President Barack Obama speaks at the National Institutes of Health in Bethesda, Md., about the fight against Ebola. The president is highlighting advances in research for an Ebola vaccine and pushing Congress to approve his request for $6.2 billion to confront the disease abroad and to secure against its spread in the United States
President Barack Obama tours the Vaccine Research Center with Dr. Nancy Sullivan, U.S. Secretary of HHS Sylvia Burwell, and Dr. Anthony Fauci to talk about Ebola, during a visit to the National Institutes of Health in Bethesda, Maryland
Four years ago: President Obama looks out the window of Marine One as it lands at the White House, May 22, 2009 (Photo by Pete Souza)
11:0: VP Biden Gives the Commencement Address at the United States Coast Guard Academy (audio only at WH Live)
1:0 Jay Carney’s press briefing
7:25: President Obama hosts a concert honoring Gershwin Prize winner Carole King
NYT: The bipartisan immigration bill that passed the Senate Judiciary Committee on Tuesday has many serious hurdles ahead. It is the most serious and worthy attempt to fix immigration in a generation, but it cannot help reflecting the poisoned politics of today, with its heavy tilt toward needless border enforcement and a deficiency in equal rights.
In the most moving and wrenching moment in three weeks of committee markup, the committee’s chairman, Patrick Leahy of Vermont, sought to amend the bill to allow gay Americans to sponsor their wives and husbands for green cards. The other Democrats, including Charles Schumer of New York, implored him not to put that amendment forward, saying this measure of basic fairness would drive off Republican support and kill the entire bill. Mr. Leahy withdrew it.
With that unhappy capitulation, the bill survives, with a possible battle over same-sex marriage still to come on the Senate floor. And then the bill will need to find some path through the Republican-led House….
Jonathan Capehart: Here we go again. President Obama’s critics in the African American community are hammering him for doing nothing for black people …. this thinking drives me crazy because the president’s detractors fail to take a 360-degree view of what they are demanding from him and ignore what he’s actually done.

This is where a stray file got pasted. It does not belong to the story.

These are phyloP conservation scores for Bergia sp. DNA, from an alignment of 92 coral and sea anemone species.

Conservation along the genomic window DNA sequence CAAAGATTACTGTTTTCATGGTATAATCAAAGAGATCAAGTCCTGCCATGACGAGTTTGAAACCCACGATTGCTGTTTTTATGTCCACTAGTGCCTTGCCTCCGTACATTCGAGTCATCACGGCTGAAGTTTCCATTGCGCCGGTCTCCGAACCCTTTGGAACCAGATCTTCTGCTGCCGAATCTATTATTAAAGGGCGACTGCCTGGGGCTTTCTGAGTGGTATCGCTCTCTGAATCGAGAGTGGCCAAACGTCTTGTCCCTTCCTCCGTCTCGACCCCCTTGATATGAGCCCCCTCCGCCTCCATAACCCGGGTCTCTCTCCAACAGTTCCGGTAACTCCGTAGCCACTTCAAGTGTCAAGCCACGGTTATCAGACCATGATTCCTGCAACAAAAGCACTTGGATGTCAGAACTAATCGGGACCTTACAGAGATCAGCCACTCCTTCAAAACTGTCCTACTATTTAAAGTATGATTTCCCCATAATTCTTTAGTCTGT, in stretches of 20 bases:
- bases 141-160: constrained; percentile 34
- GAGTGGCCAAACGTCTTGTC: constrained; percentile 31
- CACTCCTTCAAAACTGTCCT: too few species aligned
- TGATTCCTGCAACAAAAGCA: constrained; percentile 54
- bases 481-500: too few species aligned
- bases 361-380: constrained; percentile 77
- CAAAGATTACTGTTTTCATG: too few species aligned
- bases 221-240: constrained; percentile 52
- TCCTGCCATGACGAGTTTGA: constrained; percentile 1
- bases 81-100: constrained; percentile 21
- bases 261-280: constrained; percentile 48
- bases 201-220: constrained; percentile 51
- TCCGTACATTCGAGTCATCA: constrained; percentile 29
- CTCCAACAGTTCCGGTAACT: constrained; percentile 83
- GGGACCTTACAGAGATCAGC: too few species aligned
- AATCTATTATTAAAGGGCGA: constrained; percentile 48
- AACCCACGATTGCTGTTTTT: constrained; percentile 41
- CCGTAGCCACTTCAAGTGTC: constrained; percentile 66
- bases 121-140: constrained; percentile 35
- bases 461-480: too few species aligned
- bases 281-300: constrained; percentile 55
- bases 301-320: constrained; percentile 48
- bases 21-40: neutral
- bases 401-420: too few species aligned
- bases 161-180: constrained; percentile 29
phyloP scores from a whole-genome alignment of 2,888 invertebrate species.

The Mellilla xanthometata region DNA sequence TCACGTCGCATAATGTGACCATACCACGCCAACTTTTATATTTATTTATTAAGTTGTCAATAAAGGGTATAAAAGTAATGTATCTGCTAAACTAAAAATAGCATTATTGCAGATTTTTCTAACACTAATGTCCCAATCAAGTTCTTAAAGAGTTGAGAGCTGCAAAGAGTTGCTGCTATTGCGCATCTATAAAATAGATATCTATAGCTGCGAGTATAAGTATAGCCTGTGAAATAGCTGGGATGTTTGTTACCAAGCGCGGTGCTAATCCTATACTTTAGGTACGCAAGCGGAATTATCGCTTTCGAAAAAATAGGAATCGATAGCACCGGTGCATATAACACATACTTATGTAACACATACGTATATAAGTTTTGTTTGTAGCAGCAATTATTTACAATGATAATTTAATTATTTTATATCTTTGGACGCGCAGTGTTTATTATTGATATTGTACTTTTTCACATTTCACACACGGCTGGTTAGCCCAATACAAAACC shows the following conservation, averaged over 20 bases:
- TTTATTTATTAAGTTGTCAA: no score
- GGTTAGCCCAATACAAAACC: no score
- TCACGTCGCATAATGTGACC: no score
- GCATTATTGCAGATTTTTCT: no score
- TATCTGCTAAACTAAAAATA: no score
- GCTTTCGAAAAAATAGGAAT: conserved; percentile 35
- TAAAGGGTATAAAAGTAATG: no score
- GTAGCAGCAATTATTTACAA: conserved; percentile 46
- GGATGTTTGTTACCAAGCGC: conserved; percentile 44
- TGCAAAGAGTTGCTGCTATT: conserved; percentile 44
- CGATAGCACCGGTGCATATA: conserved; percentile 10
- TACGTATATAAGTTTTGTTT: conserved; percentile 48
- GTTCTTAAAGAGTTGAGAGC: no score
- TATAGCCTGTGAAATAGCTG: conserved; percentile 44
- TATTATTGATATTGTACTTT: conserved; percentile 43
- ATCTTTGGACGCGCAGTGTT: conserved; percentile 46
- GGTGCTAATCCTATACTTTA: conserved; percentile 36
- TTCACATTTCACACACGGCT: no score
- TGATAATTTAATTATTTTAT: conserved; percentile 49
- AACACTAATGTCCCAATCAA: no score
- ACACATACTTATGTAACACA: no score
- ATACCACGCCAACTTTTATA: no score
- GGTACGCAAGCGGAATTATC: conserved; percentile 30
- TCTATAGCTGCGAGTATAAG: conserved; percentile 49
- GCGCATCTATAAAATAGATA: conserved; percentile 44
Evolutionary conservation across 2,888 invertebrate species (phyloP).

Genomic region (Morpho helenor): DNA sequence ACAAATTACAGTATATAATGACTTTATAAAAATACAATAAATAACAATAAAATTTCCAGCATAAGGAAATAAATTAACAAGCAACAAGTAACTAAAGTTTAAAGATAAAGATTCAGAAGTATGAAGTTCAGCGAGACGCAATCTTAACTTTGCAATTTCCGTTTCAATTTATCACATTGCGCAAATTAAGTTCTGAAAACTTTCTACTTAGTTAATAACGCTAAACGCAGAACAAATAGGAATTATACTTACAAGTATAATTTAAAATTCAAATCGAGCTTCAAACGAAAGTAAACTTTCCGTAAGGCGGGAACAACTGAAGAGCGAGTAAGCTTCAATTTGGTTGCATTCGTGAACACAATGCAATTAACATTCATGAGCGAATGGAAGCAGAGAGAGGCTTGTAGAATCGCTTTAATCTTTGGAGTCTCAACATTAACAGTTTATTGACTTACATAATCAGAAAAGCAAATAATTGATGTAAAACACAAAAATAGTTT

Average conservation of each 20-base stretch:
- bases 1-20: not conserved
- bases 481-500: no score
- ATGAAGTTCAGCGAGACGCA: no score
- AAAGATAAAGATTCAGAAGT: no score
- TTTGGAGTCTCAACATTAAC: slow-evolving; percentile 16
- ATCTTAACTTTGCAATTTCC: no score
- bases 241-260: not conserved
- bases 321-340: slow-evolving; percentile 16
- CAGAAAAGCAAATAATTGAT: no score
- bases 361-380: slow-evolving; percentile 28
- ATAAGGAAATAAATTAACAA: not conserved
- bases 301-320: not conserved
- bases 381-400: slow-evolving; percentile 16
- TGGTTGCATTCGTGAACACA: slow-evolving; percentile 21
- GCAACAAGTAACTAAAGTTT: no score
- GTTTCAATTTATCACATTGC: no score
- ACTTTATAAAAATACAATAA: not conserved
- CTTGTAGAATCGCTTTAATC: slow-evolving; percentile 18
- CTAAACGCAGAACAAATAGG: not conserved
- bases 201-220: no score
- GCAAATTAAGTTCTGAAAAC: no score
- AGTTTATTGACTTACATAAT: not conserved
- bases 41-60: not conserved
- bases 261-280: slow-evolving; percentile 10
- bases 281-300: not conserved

…. Coates’s criticism emanates from Obama’s commencement address at Morehouse College in Atlanta …. Obama spoke to the black men of Morehouse not as a distant president but as a familiar peer. He used his troubled past as a real-life example of how one’s limited circumstances are neither destiny nor a hindrance to achieving the American Dream, as they define it. He urged the graduates to not make excuses, to aim high and to give back. Yet, Coates calls this “‘convenient race-talk’ from a president who ought to know better.” Obama can’t win.
… what’s missing from most African American critiques of Obama: an appreciation for Republican resistance to his agenda. To expect the president to introduce an explicit and definable “black agenda” in a Congress filled with people who believe him to be a socialist destroying the country while illegitimately occupying the Oval Office is seriously naive.
Steve Benen: USA Today had an item today on the IRS controversy, which seemed to reinforce much of what we already know: conservative groups seeking tax-exempt status faced unfair and unreasonable scrutiny. But deep in the article, in the 18th paragraph, USA Today added seven unexpected words: “Some liberal groups did get additional scrutiny.”
NPR: The Justice Department’s subpoena of Associated Press phone records as part of an investigation into what Attorney General Eric Holder has called “a very grave leak” to the news agency has set off a political firestorm on Capitol Hill, but there’s a lot to the AP story published a year ago that started it all.
….. as NPR’s Dina Temple-Raston reports, there’s much more to the story:
“As we understood it then and still understand it, that suicide bomber that AP refers to in its story was actually a double agent working with western intelligence agencies,” Dina says.
Although the double-agent did hand the new underwear bomb technology to U.S. officials, “they had hoped the agent could do more [and] … one consequence of the story is that this agent’s identity was blown,” she says.